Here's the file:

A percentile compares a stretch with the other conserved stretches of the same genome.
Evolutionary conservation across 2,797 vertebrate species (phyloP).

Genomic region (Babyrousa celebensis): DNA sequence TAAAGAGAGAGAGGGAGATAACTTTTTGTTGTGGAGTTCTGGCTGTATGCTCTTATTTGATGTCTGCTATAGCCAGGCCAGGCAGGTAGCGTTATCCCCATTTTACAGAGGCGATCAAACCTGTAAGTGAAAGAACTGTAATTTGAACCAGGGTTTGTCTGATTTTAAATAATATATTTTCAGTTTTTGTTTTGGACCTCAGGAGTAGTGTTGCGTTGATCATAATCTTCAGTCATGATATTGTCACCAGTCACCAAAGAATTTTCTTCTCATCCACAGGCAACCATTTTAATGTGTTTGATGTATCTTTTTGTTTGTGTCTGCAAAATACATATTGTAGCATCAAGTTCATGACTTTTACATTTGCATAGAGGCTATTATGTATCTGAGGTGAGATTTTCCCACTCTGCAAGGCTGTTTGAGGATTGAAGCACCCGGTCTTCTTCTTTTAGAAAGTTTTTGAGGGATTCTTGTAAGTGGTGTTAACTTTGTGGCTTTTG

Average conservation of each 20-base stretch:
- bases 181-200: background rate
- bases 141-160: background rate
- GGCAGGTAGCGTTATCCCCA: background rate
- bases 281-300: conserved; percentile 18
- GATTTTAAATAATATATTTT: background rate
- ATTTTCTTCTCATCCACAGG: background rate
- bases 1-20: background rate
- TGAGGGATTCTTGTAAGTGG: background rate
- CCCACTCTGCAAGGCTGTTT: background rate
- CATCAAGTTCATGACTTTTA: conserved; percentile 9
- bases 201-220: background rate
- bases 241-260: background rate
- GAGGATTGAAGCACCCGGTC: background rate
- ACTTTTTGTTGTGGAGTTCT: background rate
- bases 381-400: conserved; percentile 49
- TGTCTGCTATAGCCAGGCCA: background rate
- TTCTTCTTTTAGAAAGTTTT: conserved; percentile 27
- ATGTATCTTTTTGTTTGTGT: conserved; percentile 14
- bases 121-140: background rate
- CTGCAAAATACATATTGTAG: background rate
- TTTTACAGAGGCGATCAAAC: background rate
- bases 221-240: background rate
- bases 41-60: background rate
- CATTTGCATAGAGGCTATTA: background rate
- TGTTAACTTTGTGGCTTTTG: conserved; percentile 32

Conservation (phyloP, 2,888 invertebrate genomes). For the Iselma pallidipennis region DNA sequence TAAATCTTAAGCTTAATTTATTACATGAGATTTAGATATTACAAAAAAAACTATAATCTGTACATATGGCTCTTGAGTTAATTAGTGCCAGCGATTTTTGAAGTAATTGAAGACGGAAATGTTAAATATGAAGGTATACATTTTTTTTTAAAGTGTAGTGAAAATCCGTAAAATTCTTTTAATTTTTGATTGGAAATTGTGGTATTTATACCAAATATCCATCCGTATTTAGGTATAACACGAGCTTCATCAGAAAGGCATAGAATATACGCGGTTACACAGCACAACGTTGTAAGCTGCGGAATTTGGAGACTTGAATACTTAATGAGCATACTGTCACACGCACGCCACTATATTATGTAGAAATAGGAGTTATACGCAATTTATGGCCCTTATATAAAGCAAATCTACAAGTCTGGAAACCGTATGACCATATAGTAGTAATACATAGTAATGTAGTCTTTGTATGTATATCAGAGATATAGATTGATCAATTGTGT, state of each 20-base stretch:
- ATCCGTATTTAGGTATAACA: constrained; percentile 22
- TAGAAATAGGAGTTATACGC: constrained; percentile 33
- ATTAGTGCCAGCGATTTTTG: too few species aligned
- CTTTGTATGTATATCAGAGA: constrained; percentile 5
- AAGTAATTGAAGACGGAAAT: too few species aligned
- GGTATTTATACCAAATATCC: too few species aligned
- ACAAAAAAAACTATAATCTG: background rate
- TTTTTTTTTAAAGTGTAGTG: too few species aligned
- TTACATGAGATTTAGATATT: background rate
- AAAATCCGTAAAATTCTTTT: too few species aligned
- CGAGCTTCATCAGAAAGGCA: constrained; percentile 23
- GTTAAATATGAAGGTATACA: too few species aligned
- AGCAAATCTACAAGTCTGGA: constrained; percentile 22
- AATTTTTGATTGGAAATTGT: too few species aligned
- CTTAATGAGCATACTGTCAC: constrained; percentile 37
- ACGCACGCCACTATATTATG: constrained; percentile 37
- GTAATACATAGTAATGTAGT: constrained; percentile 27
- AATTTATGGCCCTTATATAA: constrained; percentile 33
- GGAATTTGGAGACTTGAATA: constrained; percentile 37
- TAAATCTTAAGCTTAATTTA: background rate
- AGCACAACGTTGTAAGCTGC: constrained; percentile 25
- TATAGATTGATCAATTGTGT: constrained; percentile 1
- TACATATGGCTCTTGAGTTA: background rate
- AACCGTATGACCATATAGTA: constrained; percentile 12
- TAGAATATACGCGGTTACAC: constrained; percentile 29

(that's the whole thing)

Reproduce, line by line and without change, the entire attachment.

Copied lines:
A percentile compares a stretch with the other conserved stretches of the same genome.
Evolutionary conservation across 2,797 vertebrate species (phyloP).

Genomic region (Babyrousa celebensis): DNA sequence TAAAGAGAGAGAGGGAGATAACTTTTTGTTGTGGAGTTCTGGCTGTATGCTCTTATTTGATGTCTGCTATAGCCAGGCCAGGCAGGTAGCGTTATCCCCATTTTACAGAGGCGATCAAACCTGTAAGTGAAAGAACTGTAATTTGAACCAGGGTTTGTCTGATTTTAAATAATATATTTTCAGTTTTTGTTTTGGACCTCAGGAGTAGTGTTGCGTTGATCATAATCTTCAGTCATGATATTGTCACCAGTCACCAAAGAATTTTCTTCTCATCCACAGGCAACCATTTTAATGTGTTTGATGTATCTTTTTGTTTGTGTCTGCAAAATACATATTGTAGCATCAAGTTCATGACTTTTACATTTGCATAGAGGCTATTATGTATCTGAGGTGAGATTTTCCCACTCTGCAAGGCTGTTTGAGGATTGAAGCACCCGGTCTTCTTCTTTTAGAAAGTTTTTGAGGGATTCTTGTAAGTGGTGTTAACTTTGTGGCTTTTG

Average conservation of each 20-base stretch:
- bases 181-200: background rate
- bases 141-160: background rate
- GGCAGGTAGCGTTATCCCCA: background rate
- bases 281-300: conserved; percentile 18
- GATTTTAAATAATATATTTT: background rate
- ATTTTCTTCTCATCCACAGG: background rate
- bases 1-20: background rate
- TGAGGGATTCTTGTAAGTGG: background rate
- CCCACTCTGCAAGGCTGTTT: background rate
- CATCAAGTTCATGACTTTTA: conserved; percentile 9
- bases 201-220: background rate
- bases 241-260: background rate
- GAGGATTGAAGCACCCGGTC: background rate
- ACTTTTTGTTGTGGAGTTCT: background rate
- bases 381-400: conserved; percentile 49
- TGTCTGCTATAGCCAGGCCA: background rate
- TTCTTCTTTTAGAAAGTTTT: conserved; percentile 27
- ATGTATCTTTTTGTTTGTGT: conserved; percentile 14
- bases 121-140: background rate
- CTGCAAAATACATATTGTAG: background rate
- TTTTACAGAGGCGATCAAAC: background rate
- bases 221-240: background rate
- bases 41-60: background rate
- CATTTGCATAGAGGCTATTA: background rate
- TGTTAACTTTGTGGCTTTTG: conserved; percentile 32

Conservation (phyloP, 2,888 invertebrate genomes). For the Iselma pallidipennis region DNA sequence TAAATCTTAAGCTTAATTTATTACATGAGATTTAGATATTACAAAAAAAACTATAATCTGTACATATGGCTCTTGAGTTAATTAGTGCCAGCGATTTTTGAAGTAATTGAAGACGGAAATGTTAAATATGAAGGTATACATTTTTTTTTAAAGTGTAGTGAAAATCCGTAAAATTCTTTTAATTTTTGATTGGAAATTGTGGTATTTATACCAAATATCCATCCGTATTTAGGTATAACACGAGCTTCATCAGAAAGGCATAGAATATACGCGGTTACACAGCACAACGTTGTAAGCTGCGGAATTTGGAGACTTGAATACTTAATGAGCATACTGTCACACGCACGCCACTATATTATGTAGAAATAGGAGTTATACGCAATTTATGGCCCTTATATAAAGCAAATCTACAAGTCTGGAAACCGTATGACCATATAGTAGTAATACATAGTAATGTAGTCTTTGTATGTATATCAGAGATATAGATTGATCAATTGTGT, state of each 20-base stretch:
- ATCCGTATTTAGGTATAACA: constrained; percentile 22
- TAGAAATAGGAGTTATACGC: constrained; percentile 33
- ATTAGTGCCAGCGATTTTTG: too few species aligned
- CTTTGTATGTATATCAGAGA: constrained; percentile 5
- AAGTAATTGAAGACGGAAAT: too few species aligned
- GGTATTTATACCAAATATCC: too few species aligned
- ACAAAAAAAACTATAATCTG: background rate
- TTTTTTTTTAAAGTGTAGTG: too few species aligned
- TTACATGAGATTTAGATATT: background rate
- AAAATCCGTAAAATTCTTTT: too few species aligned
- CGAGCTTCATCAGAAAGGCA: constrained; percentile 23
- GTTAAATATGAAGGTATACA: too few species aligned
- AGCAAATCTACAAGTCTGGA: constrained; percentile 22
- AATTTTTGATTGGAAATTGT: too few species aligned
- CTTAATGAGCATACTGTCAC: constrained; percentile 37
- ACGCACGCCACTATATTATG: constrained; percentile 37
- GTAATACATAGTAATGTAGT: constrained; percentile 27
- AATTTATGGCCCTTATATAA: constrained; percentile 33
- GGAATTTGGAGACTTGAATA: constrained; percentile 37
- TAAATCTTAAGCTTAATTTA: background rate
- AGCACAACGTTGTAAGCTGC: constrained; percentile 25
- TATAGATTGATCAATTGTGT: constrained; percentile 1
- TACATATGGCTCTTGAGTTA: background rate
- AACCGTATGACCATATAGTA: constrained; percentile 12
- TAGAATATACGCGGTTACAC: constrained; percentile 29